How to Bring Shine Back to a Corian Countertop After Sanding
Corian countertops come in a variety of patterns and colors, including designs that resemble other materials, such as marble or stone. If you clean and maintain the counters properly, they may last for years. Sanding the counters removes the original shine from the Corian surface and leaves behind a dull and faded appearance. Cleaning your countertop the right way will help restore the shine that you want.
Mix a few drops of mild dish washing detergent with warm water in a plastic bucket. Clean the Corian counters with the solution, wiping it on with a sponge. Rinse the countertop with fresh water and wipe it dry.
Wipe down the surface of the counters with an ammonia-based cleaner designed for cleaning bathrooms. Go over the surface carefully, removing any dust or buildup left behind by the sanding. Dry off the counters with a soft cloth.
Apply a small amount of Soft Scrub to a soft cloth. DuPont, the manufacturer of Corian countertops, recommends this product for scratches and scuffs. Move across the scratches, rubbing the cleanser on the counters in a circular motion, side-to-side then top-to-bottom. Rub a dry cloth across the counter to remove any excess product.
Pour nonabrasive polish onto a soft cloth and rub it across the counters in a circular motion. Work from one corner of the counter to the opposite corner. Move down and keep rubbing, overlapping in circles as you polish the countertop.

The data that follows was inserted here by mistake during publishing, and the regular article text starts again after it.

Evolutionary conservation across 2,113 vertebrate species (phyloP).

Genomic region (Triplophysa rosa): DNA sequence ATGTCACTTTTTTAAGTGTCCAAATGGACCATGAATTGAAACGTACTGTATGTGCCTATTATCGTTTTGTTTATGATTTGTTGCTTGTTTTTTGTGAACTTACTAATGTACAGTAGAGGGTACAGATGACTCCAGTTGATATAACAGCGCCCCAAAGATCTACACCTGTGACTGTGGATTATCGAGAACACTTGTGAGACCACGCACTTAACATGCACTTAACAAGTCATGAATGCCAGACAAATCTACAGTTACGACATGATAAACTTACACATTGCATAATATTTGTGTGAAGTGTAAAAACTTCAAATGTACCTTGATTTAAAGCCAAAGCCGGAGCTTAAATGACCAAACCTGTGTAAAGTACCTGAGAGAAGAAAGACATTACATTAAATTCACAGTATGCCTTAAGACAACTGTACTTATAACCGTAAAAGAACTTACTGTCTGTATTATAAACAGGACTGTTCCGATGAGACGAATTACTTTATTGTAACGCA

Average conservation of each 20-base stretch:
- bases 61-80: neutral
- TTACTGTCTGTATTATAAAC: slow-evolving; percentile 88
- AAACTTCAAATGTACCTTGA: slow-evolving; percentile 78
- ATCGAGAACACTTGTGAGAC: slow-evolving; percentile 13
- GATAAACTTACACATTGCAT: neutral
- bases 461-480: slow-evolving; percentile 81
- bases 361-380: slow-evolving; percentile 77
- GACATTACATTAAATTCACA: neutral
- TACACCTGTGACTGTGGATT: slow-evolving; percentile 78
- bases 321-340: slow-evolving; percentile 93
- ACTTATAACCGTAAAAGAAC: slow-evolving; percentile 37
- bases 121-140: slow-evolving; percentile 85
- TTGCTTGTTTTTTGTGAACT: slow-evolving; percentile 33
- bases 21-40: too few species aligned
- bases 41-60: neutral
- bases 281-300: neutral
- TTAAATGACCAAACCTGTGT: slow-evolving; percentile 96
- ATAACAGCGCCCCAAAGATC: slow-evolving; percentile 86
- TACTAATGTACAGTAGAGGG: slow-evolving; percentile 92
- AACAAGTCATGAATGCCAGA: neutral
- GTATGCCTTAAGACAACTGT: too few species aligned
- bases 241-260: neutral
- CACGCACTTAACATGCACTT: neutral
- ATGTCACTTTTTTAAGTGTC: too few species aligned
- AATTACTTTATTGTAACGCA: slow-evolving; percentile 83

Buff the counters gently with a soft cloth. After the counters absorb some of the polish, gently rub a dry cloth across the Corian. The cloth absorbs any excess polish and gently buffs the countertop, bringing back its shine.
- If the counters still look dull or faded, apply a second coat of the nonabrasive polish. You may need multiple coats before the shine returns.
- Contact DuPont for references to restoration specialists if you cannot fix the problem yourself. Depending on the severity of the sanding marks and the amount of finish the sanding pulled off, you may not have the tools necessary to refinish it yourself.
Jennifer Eblin has been a full-time freelance writer since 2006. Her work has appeared on several websites, including Tool Box Tales and Zonder. Eblin received a master's degree in historic preservation from the Savannah College of Art and Design.